My solution is to get an eARC converter dongle and then eARC to my non eARC capable processor.

Why throw away almost £2k of processor because I go from 1080p to 4k. What about the future where video standards change quite often. Is everyone happy to throw away £2k or more of processor?

What if you have a nice Trinnov and wanted the latest 8k oled tv but your hdmi out if the Trinnov only supported 1080p.

I want to be able to upgrade each component in isolation.

My power amps are 30 years old and I don't have to worry about upgrading because video standards have changed.
 
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Trebdp83

Audioholic Field Marshall
That scenario is one reason I brought up the dedicated HDMI Audio Output port. They can add it for those with older receivers/processors that do not support 4K or ARC/eARC. One can make do if they have a player with two HDMI outputs but not for other devices. So, if somebody had a device connected directly to the TV, the HDMI Audio Output port could send audio to the receiver/processor without worrying about HDMI-CEC/ARC or eARC. They can lose the optical output for the HDMI audio output port. Optical can’t support anything above DD 5.1. It’s time for it to be retired on new Smart TVs that support DD+/TrueHD/atmos devices.
 
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alc

Audiophyte
Well I did some research to try and understand why eARC wasn't implemented as an audio out over standard HDMI to make it backwards compatible with older non eARC proceasors. It sort of makes sense when you read it.

How does eARC work? eARC transmits a high bitrate audio signal from the television to the audio device using an HDMI with Ethernet cable. This cable was designed in HDMI 1.4. An HDMI with Ethernet cable has the same connector and pins as an ordinary HDMI cable. However, inside an HDMI with Ethernet cable, pins 14, 15 and 19 are constructed as a twisted, shielded pair – originally intended to serve as an Ethernet channel alongside HDMI. In HDMI cables without the Ethernet feature, these are simply straight-through pins, which cannot support transmission of the eARC signal. The eARC signal transmitted by the television is similar to the format of a SPDIF audio signal, but it is transmitted at up to 98 megabits per second. Because of the protocol overhead, the maximum raw audio speed is about 37 megabits per second, which is the rate of eight channels of 192 kHz, 24-bit uncompressed PCM audio. (8 x 192,000 x 24 ≈ 36,864,000 bits per second)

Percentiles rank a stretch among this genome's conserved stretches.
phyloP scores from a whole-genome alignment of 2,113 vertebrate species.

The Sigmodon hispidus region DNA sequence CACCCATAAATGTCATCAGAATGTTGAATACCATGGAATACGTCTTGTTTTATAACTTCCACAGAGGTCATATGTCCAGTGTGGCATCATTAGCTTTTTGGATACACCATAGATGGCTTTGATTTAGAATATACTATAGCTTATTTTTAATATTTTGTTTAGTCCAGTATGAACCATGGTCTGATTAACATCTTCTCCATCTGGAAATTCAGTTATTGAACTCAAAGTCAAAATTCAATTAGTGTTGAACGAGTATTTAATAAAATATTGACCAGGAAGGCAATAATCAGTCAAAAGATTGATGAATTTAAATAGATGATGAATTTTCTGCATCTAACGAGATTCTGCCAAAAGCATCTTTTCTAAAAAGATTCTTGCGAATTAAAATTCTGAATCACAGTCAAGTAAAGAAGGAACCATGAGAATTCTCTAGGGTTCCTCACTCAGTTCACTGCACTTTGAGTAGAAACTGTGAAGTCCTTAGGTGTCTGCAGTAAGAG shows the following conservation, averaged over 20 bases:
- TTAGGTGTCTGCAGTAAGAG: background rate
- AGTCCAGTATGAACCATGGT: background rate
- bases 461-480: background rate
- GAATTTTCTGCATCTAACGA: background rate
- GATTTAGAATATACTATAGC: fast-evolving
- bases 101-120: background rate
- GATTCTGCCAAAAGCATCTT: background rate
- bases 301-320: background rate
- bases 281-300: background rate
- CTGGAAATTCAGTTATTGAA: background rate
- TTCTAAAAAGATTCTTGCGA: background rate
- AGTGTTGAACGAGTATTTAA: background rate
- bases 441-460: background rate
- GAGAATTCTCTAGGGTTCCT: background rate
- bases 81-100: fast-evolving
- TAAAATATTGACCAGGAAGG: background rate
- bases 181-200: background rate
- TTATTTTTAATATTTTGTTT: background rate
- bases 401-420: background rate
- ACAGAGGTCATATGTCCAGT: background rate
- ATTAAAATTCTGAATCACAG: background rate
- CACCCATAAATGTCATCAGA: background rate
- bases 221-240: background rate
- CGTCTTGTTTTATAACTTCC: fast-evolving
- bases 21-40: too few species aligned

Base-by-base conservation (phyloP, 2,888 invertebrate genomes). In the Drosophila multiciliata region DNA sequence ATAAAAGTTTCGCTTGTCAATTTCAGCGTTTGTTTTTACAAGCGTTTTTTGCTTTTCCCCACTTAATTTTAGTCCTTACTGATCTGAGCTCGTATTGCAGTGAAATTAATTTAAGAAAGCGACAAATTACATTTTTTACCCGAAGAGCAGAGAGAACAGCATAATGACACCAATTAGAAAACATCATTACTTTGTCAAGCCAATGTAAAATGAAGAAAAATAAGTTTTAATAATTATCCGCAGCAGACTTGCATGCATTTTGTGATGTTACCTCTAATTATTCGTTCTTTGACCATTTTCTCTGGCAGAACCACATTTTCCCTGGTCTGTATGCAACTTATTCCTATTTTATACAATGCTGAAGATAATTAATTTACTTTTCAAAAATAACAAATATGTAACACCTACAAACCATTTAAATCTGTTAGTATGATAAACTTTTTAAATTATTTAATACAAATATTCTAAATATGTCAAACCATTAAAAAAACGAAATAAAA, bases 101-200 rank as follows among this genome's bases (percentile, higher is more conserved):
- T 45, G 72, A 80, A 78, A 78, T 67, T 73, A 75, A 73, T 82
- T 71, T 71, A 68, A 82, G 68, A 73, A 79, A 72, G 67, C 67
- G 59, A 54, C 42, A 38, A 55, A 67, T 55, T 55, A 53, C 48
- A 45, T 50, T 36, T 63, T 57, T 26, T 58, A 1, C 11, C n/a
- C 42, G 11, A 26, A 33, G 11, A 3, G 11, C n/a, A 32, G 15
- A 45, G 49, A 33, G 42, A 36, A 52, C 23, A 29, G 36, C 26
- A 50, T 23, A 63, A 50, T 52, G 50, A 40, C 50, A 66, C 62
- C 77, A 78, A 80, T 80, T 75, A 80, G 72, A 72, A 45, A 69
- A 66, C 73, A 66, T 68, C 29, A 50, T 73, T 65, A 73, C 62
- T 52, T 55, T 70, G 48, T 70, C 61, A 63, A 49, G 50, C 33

A one megabit per second, bi-directional data signal is modulated on top of the eARC audio signal. This bi-directional signal is used to allow the eARC TV to discover the eARC audio device. This data signal has several other functions: It allows the TV to read a list of audio formats supported by the audio device, allows the TV to send lip sync correction data, and it lets the audio device send regular “heartbeat” signals to the television, letting the television know that its built-in speaker should be muted. These data-related signals are mandatory in eARC devices. None of these signals are available in optical (TOSLINK) or SPDIF audio, and are optional in the older HDMI-ARC audio.